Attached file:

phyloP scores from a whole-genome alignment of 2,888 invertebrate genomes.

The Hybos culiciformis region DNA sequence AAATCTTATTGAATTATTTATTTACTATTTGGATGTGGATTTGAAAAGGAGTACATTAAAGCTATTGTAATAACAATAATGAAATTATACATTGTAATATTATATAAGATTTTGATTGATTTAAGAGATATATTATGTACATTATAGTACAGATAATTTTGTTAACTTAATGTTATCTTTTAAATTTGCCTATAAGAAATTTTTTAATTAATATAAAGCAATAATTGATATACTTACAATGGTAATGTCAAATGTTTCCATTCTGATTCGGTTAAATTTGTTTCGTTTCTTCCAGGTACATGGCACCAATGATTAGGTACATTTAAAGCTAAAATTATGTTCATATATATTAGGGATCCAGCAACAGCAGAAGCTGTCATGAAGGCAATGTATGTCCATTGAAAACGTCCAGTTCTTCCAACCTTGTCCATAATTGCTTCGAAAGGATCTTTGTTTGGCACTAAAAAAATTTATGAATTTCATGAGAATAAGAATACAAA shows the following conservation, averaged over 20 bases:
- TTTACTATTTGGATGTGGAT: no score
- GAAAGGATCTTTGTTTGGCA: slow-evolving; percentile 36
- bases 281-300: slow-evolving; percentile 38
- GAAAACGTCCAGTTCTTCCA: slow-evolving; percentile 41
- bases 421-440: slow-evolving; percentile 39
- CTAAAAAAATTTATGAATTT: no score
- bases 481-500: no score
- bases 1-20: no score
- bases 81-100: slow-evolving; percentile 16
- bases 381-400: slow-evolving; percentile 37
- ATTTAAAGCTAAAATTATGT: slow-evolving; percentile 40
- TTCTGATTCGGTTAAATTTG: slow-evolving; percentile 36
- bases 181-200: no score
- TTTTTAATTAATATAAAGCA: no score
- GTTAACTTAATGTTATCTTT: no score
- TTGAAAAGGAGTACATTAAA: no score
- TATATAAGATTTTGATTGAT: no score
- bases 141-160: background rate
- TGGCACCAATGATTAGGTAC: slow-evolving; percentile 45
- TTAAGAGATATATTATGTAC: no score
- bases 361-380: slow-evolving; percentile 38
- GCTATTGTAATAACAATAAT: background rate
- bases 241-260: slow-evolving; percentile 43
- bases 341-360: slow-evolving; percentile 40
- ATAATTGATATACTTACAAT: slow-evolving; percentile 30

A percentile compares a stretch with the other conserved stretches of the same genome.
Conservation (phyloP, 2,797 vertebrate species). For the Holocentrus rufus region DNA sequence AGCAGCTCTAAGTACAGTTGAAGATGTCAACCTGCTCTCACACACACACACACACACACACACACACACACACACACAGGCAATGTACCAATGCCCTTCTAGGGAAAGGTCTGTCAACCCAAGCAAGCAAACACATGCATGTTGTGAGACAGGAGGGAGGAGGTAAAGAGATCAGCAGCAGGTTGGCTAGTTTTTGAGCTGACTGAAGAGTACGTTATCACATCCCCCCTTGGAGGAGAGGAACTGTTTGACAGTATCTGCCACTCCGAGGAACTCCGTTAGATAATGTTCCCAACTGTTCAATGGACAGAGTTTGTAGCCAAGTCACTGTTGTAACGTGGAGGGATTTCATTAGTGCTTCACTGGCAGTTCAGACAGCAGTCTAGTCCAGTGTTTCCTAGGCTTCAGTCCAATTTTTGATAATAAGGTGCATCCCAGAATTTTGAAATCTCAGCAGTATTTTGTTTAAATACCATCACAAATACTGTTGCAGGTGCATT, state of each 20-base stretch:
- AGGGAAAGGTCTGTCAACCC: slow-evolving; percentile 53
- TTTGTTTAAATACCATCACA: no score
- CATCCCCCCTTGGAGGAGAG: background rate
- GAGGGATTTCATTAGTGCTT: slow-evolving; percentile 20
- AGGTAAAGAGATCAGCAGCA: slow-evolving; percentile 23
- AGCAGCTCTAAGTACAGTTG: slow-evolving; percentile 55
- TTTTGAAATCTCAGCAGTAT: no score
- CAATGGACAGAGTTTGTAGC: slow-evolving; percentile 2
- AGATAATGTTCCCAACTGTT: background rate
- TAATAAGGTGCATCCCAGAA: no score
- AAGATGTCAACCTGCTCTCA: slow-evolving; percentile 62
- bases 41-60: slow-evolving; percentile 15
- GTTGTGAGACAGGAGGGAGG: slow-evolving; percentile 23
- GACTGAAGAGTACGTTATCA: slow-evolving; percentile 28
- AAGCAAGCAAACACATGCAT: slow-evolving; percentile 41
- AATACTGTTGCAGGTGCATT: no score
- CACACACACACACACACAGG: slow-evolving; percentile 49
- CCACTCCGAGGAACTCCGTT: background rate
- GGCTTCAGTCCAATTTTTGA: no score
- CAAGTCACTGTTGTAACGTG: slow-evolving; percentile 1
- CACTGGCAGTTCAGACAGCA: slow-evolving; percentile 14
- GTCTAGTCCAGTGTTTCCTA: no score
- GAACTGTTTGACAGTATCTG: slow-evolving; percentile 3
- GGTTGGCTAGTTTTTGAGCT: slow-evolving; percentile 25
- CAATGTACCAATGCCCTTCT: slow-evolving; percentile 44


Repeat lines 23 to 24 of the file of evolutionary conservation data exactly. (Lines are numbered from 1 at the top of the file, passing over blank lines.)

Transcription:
- bases 361-380: slow-evolving; percentile 38
- GCTATTGTAATAACAATAAT: background rate